An autopsy completed Saturday morning revealed she died of blunt force trauma to the head. Sills said she was already dead when the killers discarded her body in one of the deepest parts of the lake.
There is broad consensus the Dermonds were targeted, for whatever reason.
They were obviously well-off, living in an exclusive gated community where homes are valued in the millions.
But nothing was stolen from their home, located on a cul-de-sac, with no next door neighbor.
The cuplrits are most likely seasoned criminals — “You don’t escalate from shoplifting to decapitation,” Van Zandt said.
“This is way over the line on the sociopathic scale,” he said.
Decapitations are extremely rare, Van Zandt said, and almost always personal. Taking Russell Dermond’s head, which remains missing, “makes a tremendous statement,” the longtime profiler said.
“This is the kind of thing you’d see from a Mexican drug cartel,” he said.
But their victims are rarely, if ever, elderly grandparents with no known enemies.
“Once you’ve thoroughly examined their life, you have to look at the lives and relationships of their children,” said Van Zandt, adding he is not implicating the Dermond’s three adult children in the crime.
Sills has interviewed each of them in person.
“I put them through the mill” with questions, he said, adding they’ve been fully cooperative.
“There is nothing to indicate that their children are involved in this,” the sheriff said.
A third son died in 2000 while trying to buy drugs in Atlanta, but investigators don’t believe that has anything to do with their case.
“Someone was sending a message,” he said. “What you’ve got to figure out is what’s their intent, and who are they sending that message to.”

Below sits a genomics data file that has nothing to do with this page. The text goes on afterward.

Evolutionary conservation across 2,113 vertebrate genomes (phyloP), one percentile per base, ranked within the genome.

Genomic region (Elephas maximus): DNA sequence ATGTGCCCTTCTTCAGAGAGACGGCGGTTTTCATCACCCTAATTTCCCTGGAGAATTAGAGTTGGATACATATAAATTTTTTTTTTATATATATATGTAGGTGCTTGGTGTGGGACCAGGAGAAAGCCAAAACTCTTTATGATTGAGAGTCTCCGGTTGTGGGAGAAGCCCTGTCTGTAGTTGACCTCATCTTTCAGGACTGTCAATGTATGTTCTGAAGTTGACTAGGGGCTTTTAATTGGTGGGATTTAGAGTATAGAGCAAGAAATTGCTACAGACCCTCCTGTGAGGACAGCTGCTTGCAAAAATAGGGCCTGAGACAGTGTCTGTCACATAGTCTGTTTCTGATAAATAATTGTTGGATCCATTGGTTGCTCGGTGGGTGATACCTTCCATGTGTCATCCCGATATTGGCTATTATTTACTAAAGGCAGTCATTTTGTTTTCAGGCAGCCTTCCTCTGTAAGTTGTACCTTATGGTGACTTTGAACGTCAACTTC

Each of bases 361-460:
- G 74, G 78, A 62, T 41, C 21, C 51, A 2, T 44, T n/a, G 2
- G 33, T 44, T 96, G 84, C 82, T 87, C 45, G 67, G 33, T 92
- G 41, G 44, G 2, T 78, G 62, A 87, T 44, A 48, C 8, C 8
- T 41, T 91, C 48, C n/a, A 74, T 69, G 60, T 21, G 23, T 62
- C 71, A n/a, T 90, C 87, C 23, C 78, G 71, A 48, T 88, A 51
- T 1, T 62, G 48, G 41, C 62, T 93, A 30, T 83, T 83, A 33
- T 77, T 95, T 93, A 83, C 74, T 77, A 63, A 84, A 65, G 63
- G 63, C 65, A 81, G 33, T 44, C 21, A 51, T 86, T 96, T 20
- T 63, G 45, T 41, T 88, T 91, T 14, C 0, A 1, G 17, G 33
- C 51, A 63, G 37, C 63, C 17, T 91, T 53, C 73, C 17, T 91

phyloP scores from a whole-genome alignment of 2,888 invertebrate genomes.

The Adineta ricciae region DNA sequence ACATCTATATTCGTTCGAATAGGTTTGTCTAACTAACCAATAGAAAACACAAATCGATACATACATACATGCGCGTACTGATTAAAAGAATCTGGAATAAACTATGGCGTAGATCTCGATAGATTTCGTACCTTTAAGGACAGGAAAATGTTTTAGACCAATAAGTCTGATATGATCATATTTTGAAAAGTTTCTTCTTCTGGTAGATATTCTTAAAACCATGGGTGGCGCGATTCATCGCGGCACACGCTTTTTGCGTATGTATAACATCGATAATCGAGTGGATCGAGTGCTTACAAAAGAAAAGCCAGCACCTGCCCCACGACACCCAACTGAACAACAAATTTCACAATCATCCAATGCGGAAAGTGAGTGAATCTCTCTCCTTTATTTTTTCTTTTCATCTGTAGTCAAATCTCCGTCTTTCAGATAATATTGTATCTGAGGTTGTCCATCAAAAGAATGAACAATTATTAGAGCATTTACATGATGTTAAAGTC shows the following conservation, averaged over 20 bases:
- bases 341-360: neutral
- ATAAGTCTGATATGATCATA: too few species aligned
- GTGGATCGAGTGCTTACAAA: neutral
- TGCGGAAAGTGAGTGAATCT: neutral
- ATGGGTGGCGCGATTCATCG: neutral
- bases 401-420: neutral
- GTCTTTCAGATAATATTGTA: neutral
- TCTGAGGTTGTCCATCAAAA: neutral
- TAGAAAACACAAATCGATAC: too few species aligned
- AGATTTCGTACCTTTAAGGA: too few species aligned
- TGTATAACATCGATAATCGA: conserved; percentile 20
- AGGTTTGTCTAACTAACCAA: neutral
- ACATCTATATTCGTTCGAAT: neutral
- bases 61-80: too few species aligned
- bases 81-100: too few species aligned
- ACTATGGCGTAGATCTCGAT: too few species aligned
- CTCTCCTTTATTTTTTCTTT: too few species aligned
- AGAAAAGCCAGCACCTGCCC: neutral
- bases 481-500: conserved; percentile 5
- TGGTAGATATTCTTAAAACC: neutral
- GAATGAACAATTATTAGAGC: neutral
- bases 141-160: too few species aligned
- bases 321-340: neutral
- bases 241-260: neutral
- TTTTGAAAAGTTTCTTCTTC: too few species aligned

Those questions may be the toughest to answer.
Some observes, including Van Zandt, question why the sheriff hasn’t asked the GBI to assist in the investigation.
“I’d want everybody I can get,” he said.
But Sills maintains his deputies are up to the job.He enlisted up to 70 deputies from seven neighboring sheriff offices along with 10 FBI agents while searching for Shirley Dermond.
“If you can tell me something the GBI knows how to do that I don’t know how to do then I’ll be glad to call them” Sills told Channel 2 Action News on Wednesday.
In a speech made last year while accepting an award as the Georgia Sheriff of the Year, Sills made it clear that if a crime happens in his community, he’s the one responsible for solving it.
“If you’re calling the state patrol to work every wreck you have, if you’re calling the GBI to work every investigation you have, if you’re calling somebody else every time something happens in your community, sooner or later, you’re going to see a referendum to do away with you, because they’re not going to know who you are,” he said.
Just about everyone you ask in Eatonton is confident Sills, Putnam’s sheriff for 18 years, will solve the case.
Most people in Eatonton interviewed by The AJC are confident Sills will solve the case.
“The whole community is behind him,” said salon owner Teresa Hunt. “He’s very respected here.”
Sills told The AJC Saturday he expects there will soon be an increase in the $20,000 reward offered last week by the FBI for information leading to the recovery of Shirley Dermond.
“I think they need to throw as much money out there as they can,” Van Zandt said. “The type of people who would know about a crime like this would sell out their own mother.”